Tax evasion is a federal offense in the U.S. The crime occurs when people or businesses intentionally underpay or refuse to pay their tax obligations. The commission of tax evasion is a felony offense that can result in a federal prison term of up to five years. Please contact a skilled criminal defense attorney now if you or a loved one is facing tax fraud charges.
How Does Federal Law Define Tax Evasion?
26 U.S.C. 7201 is the federal statute that sets forth the offense of tax evasion. Per this law, people commit tax evasion if they willfully attempt to evade or defeat any tax imposed. Note that a violation of this statute requires some affirmative act where a person or company intentionally evades a tax obligation. A simple failure to file a tax return is not enough to rise to the level of tax evasion.
Please keep in mind though that making a false statement on a return is a separate federal offense under 26 U.S.C. 7206(1). In particular, it is a crime under this law if a person:
- knowingly signs and submits a tax return that contains a material false statement, and
- does so in order to intentionally violate a legal duty.
The Internal Revenue Service (IRS) is one of the main federal agencies that investigates alleged tax crimes. It employs special agents who are responsible for detecting and investigating tax evasion and related federal offenses.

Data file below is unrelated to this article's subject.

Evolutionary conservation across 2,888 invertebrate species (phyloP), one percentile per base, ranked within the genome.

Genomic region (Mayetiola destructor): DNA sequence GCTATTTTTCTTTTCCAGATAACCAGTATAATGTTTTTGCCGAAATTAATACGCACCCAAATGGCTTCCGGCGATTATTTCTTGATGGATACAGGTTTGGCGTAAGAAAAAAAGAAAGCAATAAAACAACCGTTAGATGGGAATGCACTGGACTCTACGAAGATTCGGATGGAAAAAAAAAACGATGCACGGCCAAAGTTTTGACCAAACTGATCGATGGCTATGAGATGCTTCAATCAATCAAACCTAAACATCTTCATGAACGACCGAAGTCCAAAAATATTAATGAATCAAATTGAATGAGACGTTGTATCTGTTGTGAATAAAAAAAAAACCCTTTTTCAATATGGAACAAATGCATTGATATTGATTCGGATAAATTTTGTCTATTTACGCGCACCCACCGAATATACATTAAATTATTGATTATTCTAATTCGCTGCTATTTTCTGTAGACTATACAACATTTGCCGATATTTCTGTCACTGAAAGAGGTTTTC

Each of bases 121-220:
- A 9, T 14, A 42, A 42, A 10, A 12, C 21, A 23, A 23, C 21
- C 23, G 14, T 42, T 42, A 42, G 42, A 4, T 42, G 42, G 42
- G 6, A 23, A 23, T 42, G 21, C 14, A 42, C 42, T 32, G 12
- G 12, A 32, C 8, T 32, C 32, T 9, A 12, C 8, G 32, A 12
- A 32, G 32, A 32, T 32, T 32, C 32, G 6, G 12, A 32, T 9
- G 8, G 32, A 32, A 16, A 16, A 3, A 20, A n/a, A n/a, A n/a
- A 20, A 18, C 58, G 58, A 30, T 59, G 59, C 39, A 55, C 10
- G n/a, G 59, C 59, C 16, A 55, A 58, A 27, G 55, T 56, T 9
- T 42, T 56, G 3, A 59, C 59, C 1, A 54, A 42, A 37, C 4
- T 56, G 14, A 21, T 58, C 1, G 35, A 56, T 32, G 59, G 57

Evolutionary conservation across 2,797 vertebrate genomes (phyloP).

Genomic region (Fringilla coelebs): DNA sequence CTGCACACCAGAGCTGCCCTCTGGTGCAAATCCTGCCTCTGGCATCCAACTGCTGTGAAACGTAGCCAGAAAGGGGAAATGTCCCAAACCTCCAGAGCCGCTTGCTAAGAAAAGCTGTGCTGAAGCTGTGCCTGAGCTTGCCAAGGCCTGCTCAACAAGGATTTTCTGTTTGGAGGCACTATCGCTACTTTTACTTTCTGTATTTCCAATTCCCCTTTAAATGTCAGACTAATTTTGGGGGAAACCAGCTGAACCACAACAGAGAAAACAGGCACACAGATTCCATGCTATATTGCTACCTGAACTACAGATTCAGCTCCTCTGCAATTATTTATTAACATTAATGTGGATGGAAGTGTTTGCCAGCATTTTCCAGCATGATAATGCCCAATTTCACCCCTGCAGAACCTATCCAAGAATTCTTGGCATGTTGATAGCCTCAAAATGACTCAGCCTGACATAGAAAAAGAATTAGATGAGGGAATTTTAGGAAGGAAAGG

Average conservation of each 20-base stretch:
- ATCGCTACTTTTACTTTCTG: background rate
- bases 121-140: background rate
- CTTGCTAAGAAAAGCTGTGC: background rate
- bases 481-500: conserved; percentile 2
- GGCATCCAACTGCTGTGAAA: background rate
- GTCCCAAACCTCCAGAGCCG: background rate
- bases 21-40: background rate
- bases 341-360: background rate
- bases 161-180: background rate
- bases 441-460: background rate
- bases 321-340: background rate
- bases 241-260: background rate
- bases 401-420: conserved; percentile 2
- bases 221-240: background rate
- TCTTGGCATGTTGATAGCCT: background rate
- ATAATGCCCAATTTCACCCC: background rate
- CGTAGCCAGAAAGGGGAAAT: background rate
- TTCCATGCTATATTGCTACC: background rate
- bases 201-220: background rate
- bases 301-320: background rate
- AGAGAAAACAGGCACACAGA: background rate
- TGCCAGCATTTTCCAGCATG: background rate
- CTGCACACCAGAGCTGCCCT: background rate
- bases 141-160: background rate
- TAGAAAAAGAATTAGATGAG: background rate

What are the Penalties?
Tax evasion is a felony offense (as opposed to a misdemeanor). The crime is punishable by:
- custody in a state prison for up to five years, and/or
- a maximum fine of $100,000.
If a company violates 26 U.S.C. 7201, then it faces a maximum fine of $500,000 rather than $100,000.
Can a Defendant Raise a Legal Defense?
Fortunately, people or corporations accused of tax evasion can challenge the accusation with a legal defense. A common defense is for defendants to try and show that they did not act intentionally. For example, sometimes people fail to make a tax payment due to a mistake or simple carelessness. This type of failure is not a crime. Rather, someone has to intentionally avoid a tax obligation to be guilty of evasion.
Further, an accused can always challenge a charge by showing that the police acted unreasonably or even unlawfully. Maybe, for example, a police officer:
- made false statements in a search warrant application,
- arrested a defendant without probable cause,
- made an arrest only after an unlawful search and seizure, or
- coerced a confession.
Contact Black & Askerov for Help
While a defendant can raise a legal defense in a tax evasion case, it will take a skilled criminal defense attorney to raise the best defense. The experienced tax fraud attorneys at Black & Askerov have over 30 years of combined experience defending clients on tax-related and similar federal charges. Our Seattle criminal defense lawyers have the skill and commitment that makes all the difference in these cases. Our attorneys will fight tooth and nail for you at every step of your case. Contact us now to get the legal help you deserve!